The last straw?
As California becomes the first state in the nation to regulate the use of plastic straws in full-service restaurants, Encinitas must decide whether it wants to extend similar restrictions to fast-food and other takeout establishments.
Scheduled to go into effect Jan. 1, Assembly Bill 1884 will require sit-down restaurants statewide to refrain from providing plastic straws unless customers specifically request them. But the law exempts fast-food restaurants.
James Wang, chairman of the Encinitas Environmental Commission, said, “AB 1884 only applies to dine-in restaurants, but most straws that go into the ocean come from fast-food and takeout places. As a beach community, we need to be conscious of how plastic straws get to the beach to begin with.”
Wang is working with fellow commissioners and Erik Steenblock, the city’s environmental programs manager, to revamp the commission’s proposed straws ordinance. To avoid redundancy with state law, Wang explained that the commission intends to develop a by-request-only policy specific to fast food and takeout.
What is unclear at this point is whether that ordinance will only regulate plastic straws — or expand to restrictions on single-use plastics in general. “It’s hard to know whether to go for little bits or the whole nine yards,” Wang said. Either way, the ordinance will require the majority vote of City Council to become local law.
In a signing message for AB 1884, Gov. Jerry Brown wrote, “Plastic has helped advance innovation in our society, but our infatuation with single-use convenience has led to disastrous consequences.” He referred to the plastics found in tap water and dead animals. “It is a very small step to make a customer who wants a plastic straw ask for it. And it might make them pause and think again about an alternative.”
Environmentalists predict that by 2050, there will be more plastic by weight in the ocean than fish.
“It is difficult to continue to deny that we’ve got a problem on our hands,” Encinitas Environmental Commissioner Amy Flicker wrote to The Coast News. She also thinks the city should extend the straws-on-request policy to takeout.
Flicker shared that “if each of us would do even a little something every day to help the environment, collectively, we can help move the needle in a positive direction.”
And the award goes to …
On Oct. 7, the Encinitas Environmental Award Program recognized two local organizations for displaying “exemplary leadership in preserving and enhancing the environment in Encinitas.” The recipients were the San Elijo Lagoon Conservancy in the nonprofit/individual category and Patagonia in the for-profit business category.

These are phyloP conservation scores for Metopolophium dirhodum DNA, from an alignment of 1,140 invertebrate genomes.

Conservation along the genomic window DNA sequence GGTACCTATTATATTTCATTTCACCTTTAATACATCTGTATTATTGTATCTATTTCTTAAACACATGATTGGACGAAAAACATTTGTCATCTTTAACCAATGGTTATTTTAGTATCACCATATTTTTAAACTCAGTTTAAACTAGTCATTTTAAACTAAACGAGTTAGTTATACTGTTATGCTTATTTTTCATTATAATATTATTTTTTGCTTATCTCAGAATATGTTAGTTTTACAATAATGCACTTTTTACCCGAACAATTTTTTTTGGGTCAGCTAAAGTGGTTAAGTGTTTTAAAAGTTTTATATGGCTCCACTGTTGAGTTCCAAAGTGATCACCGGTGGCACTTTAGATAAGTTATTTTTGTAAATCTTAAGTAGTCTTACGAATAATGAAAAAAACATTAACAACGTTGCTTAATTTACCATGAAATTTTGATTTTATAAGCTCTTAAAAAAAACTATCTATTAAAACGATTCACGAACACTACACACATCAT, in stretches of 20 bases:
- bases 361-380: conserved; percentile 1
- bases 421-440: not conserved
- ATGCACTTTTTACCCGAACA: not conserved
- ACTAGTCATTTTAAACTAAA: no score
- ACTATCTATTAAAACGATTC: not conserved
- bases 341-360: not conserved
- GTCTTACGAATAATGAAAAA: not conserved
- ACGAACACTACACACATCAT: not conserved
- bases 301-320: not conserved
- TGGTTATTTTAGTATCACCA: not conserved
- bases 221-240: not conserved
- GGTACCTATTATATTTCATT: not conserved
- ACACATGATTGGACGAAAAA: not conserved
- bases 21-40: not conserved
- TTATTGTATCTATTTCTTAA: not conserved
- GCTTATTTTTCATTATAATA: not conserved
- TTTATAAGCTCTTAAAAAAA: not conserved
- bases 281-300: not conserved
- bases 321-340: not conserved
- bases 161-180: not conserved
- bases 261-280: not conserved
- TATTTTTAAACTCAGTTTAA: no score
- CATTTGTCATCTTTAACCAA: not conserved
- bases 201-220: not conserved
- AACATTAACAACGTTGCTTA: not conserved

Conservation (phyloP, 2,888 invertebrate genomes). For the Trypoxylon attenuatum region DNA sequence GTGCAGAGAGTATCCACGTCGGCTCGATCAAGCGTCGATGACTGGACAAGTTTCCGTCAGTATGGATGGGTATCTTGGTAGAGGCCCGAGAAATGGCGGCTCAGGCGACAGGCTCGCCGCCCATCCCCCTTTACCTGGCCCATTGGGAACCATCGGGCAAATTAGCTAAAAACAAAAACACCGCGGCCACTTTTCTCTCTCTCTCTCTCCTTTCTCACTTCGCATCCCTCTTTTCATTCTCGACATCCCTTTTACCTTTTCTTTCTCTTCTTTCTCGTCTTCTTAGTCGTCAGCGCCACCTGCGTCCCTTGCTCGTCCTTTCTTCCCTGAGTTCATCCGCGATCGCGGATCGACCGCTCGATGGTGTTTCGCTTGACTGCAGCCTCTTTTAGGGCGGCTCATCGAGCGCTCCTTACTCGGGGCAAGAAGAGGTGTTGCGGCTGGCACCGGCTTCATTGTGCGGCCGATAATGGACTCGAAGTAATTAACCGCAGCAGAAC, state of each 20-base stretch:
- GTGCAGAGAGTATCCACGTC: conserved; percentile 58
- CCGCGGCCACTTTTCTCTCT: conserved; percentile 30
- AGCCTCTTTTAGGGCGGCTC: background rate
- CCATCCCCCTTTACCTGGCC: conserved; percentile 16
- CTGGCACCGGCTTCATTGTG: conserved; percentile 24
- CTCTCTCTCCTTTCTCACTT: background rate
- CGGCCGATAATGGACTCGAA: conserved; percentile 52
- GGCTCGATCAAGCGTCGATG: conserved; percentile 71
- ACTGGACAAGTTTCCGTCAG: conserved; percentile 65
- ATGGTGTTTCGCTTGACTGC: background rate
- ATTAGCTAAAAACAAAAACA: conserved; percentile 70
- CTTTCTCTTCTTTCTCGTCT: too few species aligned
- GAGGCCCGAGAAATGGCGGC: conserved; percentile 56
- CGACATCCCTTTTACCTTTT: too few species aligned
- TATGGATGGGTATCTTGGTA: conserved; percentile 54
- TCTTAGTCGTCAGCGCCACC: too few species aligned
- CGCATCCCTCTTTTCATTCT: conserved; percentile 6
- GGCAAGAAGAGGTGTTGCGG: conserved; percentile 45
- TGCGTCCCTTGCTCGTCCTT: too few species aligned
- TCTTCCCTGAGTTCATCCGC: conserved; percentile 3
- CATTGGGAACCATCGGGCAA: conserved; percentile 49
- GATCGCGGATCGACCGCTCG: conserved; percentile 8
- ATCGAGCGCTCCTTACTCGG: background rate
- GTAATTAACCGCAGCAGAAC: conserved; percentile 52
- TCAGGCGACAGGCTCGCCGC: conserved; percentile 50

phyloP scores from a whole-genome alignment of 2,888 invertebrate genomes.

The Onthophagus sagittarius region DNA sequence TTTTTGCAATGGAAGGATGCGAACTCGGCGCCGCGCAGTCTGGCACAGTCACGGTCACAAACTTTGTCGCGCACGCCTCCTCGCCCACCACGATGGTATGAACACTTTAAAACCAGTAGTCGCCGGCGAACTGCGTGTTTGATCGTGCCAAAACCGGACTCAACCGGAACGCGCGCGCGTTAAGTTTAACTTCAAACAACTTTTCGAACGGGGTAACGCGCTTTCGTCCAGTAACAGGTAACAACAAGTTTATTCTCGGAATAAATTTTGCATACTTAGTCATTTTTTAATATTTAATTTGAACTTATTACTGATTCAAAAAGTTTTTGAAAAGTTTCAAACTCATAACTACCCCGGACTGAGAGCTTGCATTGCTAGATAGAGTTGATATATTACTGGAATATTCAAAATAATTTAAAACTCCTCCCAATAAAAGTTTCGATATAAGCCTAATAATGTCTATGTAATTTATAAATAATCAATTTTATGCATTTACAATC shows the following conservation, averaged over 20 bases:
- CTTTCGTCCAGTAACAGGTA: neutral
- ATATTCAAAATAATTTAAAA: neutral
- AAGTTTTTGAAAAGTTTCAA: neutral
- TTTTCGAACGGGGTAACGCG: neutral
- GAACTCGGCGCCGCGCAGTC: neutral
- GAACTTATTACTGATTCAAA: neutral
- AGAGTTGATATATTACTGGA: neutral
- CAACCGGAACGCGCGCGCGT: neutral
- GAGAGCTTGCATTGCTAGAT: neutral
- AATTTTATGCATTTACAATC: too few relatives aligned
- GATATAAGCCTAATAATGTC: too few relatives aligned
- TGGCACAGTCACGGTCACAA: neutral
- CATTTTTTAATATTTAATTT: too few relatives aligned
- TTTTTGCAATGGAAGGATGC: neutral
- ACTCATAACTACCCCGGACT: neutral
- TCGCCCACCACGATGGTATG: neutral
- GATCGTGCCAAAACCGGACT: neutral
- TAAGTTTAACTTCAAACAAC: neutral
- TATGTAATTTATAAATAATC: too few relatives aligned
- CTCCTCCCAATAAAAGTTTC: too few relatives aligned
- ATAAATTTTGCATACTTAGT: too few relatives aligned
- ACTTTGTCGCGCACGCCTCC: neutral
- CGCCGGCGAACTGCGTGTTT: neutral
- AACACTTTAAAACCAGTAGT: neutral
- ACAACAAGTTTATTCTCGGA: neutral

In a press release, the Environmental Commission, which sponsors the award program, lauded the San Elijo Lagoon Conservancy for preserving the lagoon “that is so important to migrating wildlife, all while providing education and enjoyment for generations of residents.”
It praised Patagonia in Cardiff for donating some of its profits to charitable causes, including local environmental organizations, and for promoting “sustainability and awareness through environmental advocacy.”
At the Surfing Madonna Beach Run, Encinitas Mayor Catherine Blakespear presented the fourth-annual awards to Doug Gibson, the conservancy’s executive director and chief scientist, and to Bryan Callaway, Patagonia Cardiff’s retail floor lead and an outdoor enthusiast.
Speaking up for the environment
An environmental event series featuring speakers and field trips could be on the horizon for Encinitas.
In his Oct. 11 report to the Environmental Commission, Wang said his idea was consistent with city policies that seek to promote environmental outreach and education in the community.
The series would benefit Encinitas, Wang wrote, noting, “A smarter and more knowledgeable community will help to keep the city cleaner and greener, increasing civic pride.”
A subcommittee will further refine the environmentally oriented event series before it is potentially presented to City Council.
Flicker stated, “One of the most interesting parts of our Environmental Commission monthly meetings are our guest speakers.
“Actually offering a separate formal ‘speaker series’ … would be such a valuable resource for our community. Being informed is a key way each of us can be proactive, and our environment needs all of us, helping in any way that we can.”